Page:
End of nuclear phase-out
Yoon vows to revive atomic energy industry
President Yoon Suk-yeol has promised to rebuild the nuclear energy industry which has been devastated by his predecessor's nuclear phase-out policy over the past five years. This promise is part of Yoon's campaign commitment to resume construction of Shin Hanul reactors 3 and 4 and to export 10 nuclear reactors by 2030.
Yoon made the promise Wednesday when he visited a nuclear reactor production facility run by Doosan Enerbility in Changwon, South Gyeongsang Province. He became the first Korean president to go to such a plant. His visit carried significance as it means the reversal of liberal former President Moon Jae-in's ill-conceived drive to reduce the country's dependence on nuclear power. He has virtually declared Moon's policy a total failure.
He did not hesitate to denounce Moon's nuclear phase-out policy as "foolish." He said, "Had we not been foolish over the past five years and further reinforced the nuclear power ecosystem, we probably would not have any competitors now." Now is the time to learn from the policy failure and start all over again to get the reeling nuclear power industry back on track.
Yoon's scrapping of his predecessor's reckless and ideology-driven policy is a step in the right direction. The first thing Yoon should do is to shake off misconceptions about nuclear power generation which are still prevalent among environmental activists and liberal politicians. Korea has already gained an international reputation for its safe operation of nuclear reactors and development of advanced technologies. It also has many world-class companies, such as Doosan Enerbility, formerly known as Doosan Heavy Industries and Construction, which supplies reactors, turbines, boilers and other nuclear equipment and facilities domestically and globally.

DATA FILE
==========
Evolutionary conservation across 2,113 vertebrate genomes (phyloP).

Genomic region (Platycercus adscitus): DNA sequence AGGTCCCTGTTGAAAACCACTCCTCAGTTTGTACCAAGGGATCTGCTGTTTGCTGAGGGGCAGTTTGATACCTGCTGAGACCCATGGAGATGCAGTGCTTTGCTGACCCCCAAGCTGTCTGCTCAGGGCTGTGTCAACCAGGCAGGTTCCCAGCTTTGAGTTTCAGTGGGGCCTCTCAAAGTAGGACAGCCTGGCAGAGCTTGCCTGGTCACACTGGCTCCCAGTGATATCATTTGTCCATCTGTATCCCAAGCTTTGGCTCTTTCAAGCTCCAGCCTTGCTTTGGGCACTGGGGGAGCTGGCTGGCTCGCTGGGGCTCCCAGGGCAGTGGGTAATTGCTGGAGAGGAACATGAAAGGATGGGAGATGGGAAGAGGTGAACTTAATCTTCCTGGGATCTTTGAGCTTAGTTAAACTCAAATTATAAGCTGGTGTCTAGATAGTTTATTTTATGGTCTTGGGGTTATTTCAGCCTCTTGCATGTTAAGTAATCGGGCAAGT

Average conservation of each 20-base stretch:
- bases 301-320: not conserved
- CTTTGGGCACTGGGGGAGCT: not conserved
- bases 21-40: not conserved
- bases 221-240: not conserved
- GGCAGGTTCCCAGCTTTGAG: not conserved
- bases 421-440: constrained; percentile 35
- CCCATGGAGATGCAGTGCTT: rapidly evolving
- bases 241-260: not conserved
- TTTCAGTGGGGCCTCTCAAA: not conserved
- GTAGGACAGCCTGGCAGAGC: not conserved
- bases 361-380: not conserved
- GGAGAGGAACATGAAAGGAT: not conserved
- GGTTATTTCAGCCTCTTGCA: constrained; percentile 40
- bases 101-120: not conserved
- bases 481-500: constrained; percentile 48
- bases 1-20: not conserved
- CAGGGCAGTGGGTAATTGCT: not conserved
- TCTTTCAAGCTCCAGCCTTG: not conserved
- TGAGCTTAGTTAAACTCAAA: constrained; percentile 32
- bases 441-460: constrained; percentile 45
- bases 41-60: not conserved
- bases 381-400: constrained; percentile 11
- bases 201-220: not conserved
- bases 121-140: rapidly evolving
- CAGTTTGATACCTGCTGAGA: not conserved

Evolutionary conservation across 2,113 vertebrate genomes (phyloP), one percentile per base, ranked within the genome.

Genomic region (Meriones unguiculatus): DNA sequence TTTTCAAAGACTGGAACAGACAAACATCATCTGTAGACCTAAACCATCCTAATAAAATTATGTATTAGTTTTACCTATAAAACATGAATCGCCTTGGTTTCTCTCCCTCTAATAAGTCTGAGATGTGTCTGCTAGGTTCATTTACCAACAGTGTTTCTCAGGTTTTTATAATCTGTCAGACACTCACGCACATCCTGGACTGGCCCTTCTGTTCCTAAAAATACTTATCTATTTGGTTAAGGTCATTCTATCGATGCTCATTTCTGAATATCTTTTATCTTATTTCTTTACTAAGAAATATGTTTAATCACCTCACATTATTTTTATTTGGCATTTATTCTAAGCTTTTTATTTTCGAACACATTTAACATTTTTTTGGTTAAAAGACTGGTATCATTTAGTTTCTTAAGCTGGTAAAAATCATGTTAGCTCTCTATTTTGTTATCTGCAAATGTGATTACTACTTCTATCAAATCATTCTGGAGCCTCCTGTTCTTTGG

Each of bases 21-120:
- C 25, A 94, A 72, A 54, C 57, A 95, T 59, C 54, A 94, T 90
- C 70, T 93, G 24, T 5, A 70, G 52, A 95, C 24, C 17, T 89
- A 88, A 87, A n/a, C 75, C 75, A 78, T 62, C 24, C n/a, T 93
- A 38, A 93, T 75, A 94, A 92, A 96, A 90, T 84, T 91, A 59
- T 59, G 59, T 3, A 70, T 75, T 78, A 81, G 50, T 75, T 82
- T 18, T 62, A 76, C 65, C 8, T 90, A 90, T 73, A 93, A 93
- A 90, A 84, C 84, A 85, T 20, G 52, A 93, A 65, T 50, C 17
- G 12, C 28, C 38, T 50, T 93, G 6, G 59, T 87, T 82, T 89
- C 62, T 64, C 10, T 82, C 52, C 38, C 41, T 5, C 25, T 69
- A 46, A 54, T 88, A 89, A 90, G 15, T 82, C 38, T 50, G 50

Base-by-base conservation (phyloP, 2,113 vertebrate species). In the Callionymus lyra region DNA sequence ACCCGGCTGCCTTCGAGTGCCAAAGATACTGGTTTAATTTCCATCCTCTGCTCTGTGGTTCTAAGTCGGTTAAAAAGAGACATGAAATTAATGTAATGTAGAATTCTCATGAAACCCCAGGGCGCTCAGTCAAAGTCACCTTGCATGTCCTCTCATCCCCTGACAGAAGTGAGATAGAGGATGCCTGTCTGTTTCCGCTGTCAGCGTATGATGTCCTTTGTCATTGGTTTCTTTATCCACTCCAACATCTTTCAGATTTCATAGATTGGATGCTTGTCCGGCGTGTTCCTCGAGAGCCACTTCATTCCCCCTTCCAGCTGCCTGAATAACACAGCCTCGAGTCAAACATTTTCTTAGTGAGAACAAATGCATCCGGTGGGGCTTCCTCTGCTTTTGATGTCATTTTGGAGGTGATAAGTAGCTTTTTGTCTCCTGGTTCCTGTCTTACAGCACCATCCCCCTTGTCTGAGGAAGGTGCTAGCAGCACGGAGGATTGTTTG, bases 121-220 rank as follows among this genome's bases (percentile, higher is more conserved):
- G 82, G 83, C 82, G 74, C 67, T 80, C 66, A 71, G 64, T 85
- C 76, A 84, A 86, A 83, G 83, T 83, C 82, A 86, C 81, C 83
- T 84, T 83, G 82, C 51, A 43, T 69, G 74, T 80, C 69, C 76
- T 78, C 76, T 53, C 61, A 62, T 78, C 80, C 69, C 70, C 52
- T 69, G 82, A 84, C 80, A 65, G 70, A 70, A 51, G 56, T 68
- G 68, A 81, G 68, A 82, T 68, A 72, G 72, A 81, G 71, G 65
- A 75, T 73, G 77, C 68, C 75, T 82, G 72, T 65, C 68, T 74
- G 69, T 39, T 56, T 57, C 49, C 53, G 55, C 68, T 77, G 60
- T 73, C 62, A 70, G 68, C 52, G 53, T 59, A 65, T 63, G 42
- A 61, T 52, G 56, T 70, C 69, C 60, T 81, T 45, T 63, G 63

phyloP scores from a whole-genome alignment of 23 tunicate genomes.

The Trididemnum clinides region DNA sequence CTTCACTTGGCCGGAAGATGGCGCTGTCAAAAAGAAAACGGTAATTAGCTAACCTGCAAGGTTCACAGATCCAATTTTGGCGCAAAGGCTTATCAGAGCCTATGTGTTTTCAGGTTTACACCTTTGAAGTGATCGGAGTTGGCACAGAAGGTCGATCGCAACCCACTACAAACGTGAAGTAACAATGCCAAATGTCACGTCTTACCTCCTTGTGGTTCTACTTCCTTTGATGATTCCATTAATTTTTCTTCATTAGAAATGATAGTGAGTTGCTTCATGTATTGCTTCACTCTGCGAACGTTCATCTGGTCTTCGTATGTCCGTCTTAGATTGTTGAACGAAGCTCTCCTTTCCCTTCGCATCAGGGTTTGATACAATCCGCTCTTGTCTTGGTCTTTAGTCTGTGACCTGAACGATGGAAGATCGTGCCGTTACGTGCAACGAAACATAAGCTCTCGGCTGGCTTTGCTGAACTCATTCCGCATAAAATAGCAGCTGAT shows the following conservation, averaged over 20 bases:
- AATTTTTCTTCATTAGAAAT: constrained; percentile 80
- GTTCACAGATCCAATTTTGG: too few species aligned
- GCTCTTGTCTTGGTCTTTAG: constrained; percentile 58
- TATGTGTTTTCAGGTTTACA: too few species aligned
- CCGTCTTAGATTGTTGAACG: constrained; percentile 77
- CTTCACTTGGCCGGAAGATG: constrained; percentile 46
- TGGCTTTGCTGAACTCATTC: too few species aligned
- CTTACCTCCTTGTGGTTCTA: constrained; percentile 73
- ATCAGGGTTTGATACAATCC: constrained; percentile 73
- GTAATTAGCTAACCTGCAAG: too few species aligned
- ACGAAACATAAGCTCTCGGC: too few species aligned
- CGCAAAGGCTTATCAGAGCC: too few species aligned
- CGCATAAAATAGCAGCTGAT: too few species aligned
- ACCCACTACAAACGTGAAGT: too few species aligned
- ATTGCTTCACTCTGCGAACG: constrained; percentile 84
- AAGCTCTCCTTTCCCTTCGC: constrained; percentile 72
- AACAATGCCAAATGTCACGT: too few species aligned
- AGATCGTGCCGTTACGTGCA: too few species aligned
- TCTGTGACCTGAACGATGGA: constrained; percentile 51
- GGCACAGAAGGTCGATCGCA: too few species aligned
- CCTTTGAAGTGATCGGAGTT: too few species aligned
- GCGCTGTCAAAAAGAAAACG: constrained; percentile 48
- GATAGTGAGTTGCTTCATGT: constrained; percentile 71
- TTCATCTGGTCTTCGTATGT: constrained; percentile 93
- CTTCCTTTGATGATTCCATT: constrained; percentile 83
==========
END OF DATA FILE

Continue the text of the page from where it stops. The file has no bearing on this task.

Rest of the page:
However, the country's nuclear energy ecosystem has collapsed due to the nuclear phase-out policy. Its reactor exports have come to a halt since 2009 when Korea snatched a project of building a nuclear power station in the United Arab Emirates (UAE). Many related firms have been driven out of business. On the contrary, China and Russia have been increasing their global nuclear energy market share by filling the void left by Korea.
The misguided policy has also undermined energy security, particularly in the face of soaring oil and gas prices caused by the Russian invasion of Ukraine. A growing number of countries have begun to recognize the importance of nuclear energy amid the acute shortage of fossil fuels. The U.S., Britain and France and other economies are trying to rebuild nuclear reactors.
Nuclear power, of course, is not an ideal source of energy, compared to renewables such as solar and wind power. But it is seen as one of the most viable options to ensure a smooth energy transition. It can also help the country achieve its goal of net-zero carbon emissions to fight climate change.
We welcome the industry ministry's announcement of plans to reinvigorate the nuclear energy sector. The plans include an investment of 3.67 trillion won ($2.81 billion) in technology development over the next three years. The government said it will also commission 1 trillion won worth of nuclear-related projects to the private sector by 2025. As Yoon noted, the country should go all-out to win bids to build nuclear plants in Saudi Arabia, the Czech Republic, Poland and the U.S.